Much of the time, the rear driver is at fault in a rear-end car accident. If there are multiple cars involved, it is usually the driver in the car in the back of the pileup that caused the crash.
In some cases, unforeseen circumstances, such as a roadblock, traffic jam, or sudden weather changes, can also cause a rear-end collision.
Car accident victims may experience a range of injuries from rear-end accidents. These are often caused by airbag deployment, or hitting one’s face on the dash, windshield, or steering wheel.
When accident victims are not wearing their seat belt, this can lead to catastrophic injuries. If another vehicle slams hard enough into their vehicle, it may cause accident victims to exit the vehicle. Soft tissue damage, brain injuries, and internal organ damage is also possible with rear-end crashes.
The rear of the vehicle can become greatly damaged in a rear-end car accident, but what does the scope of this damage look like? According to the Universal Technical Institute, vehicle damage from a rear-end collision could include:
In rear-end collision cases, the rear driver is typically at fault — yet this is not always the case. Most states operate a principle of presumption of negligence for rear-end accidents, meaning the rear driver is presumed to have been negligent and, therefore, at fault.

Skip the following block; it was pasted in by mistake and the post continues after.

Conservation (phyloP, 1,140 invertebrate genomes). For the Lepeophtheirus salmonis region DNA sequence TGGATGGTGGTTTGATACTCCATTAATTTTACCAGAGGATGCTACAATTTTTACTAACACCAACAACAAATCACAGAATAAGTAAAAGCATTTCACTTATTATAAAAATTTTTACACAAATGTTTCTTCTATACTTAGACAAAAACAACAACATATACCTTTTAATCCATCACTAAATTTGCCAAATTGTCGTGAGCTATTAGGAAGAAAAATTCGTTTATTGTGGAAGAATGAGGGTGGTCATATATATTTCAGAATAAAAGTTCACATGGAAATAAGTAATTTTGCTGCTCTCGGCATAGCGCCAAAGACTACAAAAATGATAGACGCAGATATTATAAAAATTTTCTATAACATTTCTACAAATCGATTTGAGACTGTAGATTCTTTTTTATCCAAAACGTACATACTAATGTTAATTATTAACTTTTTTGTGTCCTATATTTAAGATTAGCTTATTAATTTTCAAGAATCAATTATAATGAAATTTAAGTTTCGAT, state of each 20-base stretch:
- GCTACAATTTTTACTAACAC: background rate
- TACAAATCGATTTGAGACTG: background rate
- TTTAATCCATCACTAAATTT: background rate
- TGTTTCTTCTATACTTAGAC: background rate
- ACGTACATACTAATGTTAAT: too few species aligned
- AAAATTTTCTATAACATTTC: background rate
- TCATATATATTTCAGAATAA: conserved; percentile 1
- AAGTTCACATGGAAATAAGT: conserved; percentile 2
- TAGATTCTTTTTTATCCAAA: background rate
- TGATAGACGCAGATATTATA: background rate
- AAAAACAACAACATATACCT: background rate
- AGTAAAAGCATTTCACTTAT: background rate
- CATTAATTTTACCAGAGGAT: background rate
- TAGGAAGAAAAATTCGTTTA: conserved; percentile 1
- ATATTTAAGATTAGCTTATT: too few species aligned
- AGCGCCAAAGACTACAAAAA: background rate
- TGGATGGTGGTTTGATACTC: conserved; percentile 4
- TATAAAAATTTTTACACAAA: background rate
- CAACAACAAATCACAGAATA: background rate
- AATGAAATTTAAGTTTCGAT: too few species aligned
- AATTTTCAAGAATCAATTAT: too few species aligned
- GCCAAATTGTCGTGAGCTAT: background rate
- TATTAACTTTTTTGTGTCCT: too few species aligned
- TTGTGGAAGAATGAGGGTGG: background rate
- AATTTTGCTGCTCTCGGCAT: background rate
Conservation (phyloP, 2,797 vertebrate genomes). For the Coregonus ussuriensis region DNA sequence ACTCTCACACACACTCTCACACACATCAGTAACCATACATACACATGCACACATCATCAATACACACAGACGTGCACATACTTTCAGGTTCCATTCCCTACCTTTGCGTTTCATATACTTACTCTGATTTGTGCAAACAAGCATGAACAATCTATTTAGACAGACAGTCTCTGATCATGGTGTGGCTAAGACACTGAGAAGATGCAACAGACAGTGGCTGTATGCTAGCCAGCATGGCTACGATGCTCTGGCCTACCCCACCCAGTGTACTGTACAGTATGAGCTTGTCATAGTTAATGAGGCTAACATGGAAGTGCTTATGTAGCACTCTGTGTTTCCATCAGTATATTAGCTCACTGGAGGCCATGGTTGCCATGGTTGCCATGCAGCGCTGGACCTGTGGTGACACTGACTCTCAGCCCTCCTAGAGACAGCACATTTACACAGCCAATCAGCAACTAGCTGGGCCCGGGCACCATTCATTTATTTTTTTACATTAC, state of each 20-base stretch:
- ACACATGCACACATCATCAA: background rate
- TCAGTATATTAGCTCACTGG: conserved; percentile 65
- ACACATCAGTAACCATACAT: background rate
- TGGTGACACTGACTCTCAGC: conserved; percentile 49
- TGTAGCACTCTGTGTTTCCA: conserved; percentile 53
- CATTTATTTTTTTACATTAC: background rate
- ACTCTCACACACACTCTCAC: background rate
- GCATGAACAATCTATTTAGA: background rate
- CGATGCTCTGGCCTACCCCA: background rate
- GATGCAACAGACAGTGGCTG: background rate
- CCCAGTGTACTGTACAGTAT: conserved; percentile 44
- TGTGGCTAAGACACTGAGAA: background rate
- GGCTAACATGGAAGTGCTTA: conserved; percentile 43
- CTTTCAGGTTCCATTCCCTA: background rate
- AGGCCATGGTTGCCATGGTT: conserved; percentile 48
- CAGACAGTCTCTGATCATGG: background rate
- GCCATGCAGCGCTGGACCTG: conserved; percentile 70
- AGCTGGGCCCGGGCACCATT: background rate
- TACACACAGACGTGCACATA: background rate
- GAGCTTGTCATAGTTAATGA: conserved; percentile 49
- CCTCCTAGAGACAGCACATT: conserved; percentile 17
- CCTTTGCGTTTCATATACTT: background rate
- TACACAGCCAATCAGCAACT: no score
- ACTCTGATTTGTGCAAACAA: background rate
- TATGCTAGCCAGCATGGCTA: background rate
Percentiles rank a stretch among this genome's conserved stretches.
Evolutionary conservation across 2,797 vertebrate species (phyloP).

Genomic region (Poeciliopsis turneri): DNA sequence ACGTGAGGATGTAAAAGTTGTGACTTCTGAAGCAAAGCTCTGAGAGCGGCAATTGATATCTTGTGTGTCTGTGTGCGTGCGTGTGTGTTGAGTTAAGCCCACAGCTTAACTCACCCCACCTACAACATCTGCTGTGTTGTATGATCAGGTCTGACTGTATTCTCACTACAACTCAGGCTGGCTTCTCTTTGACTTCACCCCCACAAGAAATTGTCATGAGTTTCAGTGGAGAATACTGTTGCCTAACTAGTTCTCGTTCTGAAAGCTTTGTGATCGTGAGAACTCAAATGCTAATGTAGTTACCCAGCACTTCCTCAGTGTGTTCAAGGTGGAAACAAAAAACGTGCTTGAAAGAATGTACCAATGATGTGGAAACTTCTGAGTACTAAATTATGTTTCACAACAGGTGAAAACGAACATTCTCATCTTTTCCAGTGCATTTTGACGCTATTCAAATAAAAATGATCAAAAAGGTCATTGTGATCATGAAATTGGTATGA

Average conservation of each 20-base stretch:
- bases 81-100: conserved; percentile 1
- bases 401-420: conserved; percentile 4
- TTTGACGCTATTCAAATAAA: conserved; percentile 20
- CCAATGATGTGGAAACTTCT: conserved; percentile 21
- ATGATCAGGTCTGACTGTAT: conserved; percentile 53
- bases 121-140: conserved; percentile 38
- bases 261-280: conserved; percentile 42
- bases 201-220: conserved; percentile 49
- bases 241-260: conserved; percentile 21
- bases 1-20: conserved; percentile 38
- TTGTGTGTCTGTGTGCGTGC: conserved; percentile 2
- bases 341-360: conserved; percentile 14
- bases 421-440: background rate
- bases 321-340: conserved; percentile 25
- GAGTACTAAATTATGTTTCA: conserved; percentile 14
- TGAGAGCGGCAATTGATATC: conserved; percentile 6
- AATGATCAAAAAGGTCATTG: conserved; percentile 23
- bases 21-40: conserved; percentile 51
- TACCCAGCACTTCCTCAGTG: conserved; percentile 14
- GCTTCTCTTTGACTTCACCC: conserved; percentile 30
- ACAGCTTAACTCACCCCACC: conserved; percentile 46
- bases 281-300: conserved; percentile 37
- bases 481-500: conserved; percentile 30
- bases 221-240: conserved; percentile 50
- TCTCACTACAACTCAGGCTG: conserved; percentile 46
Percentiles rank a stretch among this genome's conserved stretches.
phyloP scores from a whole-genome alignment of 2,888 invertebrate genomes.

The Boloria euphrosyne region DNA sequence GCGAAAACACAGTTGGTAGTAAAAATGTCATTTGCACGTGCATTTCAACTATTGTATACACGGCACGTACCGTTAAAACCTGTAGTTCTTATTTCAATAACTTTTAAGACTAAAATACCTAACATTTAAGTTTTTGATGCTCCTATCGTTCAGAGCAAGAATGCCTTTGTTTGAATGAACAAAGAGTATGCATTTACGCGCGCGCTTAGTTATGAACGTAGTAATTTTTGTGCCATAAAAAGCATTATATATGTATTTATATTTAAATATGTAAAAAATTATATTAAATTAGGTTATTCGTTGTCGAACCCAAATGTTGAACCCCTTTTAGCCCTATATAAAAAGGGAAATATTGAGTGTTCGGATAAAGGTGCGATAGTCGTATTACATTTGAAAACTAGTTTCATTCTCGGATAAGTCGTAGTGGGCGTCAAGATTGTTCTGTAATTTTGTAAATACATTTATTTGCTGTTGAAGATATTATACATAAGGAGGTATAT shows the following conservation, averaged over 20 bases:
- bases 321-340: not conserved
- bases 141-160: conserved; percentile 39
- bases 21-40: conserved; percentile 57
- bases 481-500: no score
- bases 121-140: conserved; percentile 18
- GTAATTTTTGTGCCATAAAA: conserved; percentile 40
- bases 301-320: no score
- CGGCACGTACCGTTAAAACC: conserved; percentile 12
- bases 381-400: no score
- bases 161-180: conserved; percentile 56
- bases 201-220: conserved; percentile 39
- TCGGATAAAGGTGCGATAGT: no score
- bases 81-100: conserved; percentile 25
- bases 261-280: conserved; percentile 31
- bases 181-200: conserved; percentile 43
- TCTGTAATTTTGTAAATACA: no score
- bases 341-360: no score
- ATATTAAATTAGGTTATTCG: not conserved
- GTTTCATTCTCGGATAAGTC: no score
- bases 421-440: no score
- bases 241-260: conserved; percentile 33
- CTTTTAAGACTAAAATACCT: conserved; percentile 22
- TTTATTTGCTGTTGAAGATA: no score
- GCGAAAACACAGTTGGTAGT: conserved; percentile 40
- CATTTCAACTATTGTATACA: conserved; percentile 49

Sometimes, the rear driver simply could not avoid hitting the front driver. For example, if the front driver was driving without working brake lights at the time of the crash, this is also an example of negligence. In this scenario, the front driver would be at fault for driving an inadequately maintained vehicle.
Another example includes car defects. That is, if the front driver was driving a vehicle which malfunctioned due to a manufacturing error, leading to the crash, neither driver would likely be considered at fault. Instead, the manufacturing company which assembled the faulty vehicle could be held liable.
Fault is a complex factor in car accidents, which is why it is best to work with a qualified legal team on your case.
After a rear-end collision, you need to work with the most qualified, highly esteemed lawyers available to help secure compensation for your injuries. At LegalFinders, we have you covered. We offer access to law offices with personal injury attorneys who have years of experience they can put to good use on your case. When you or your loved one are ready, call our helpline for your free consultation to get started.
Insurance Information Institute — Facts + Statistics: Highway safety
National Highway Traffic Safety Administration — Traffic Safety Facts, Research Note: 2015 Motor Vehicle Crashes: Overview
Universal Technical Institute — Damage To Look For After A Rear End Collision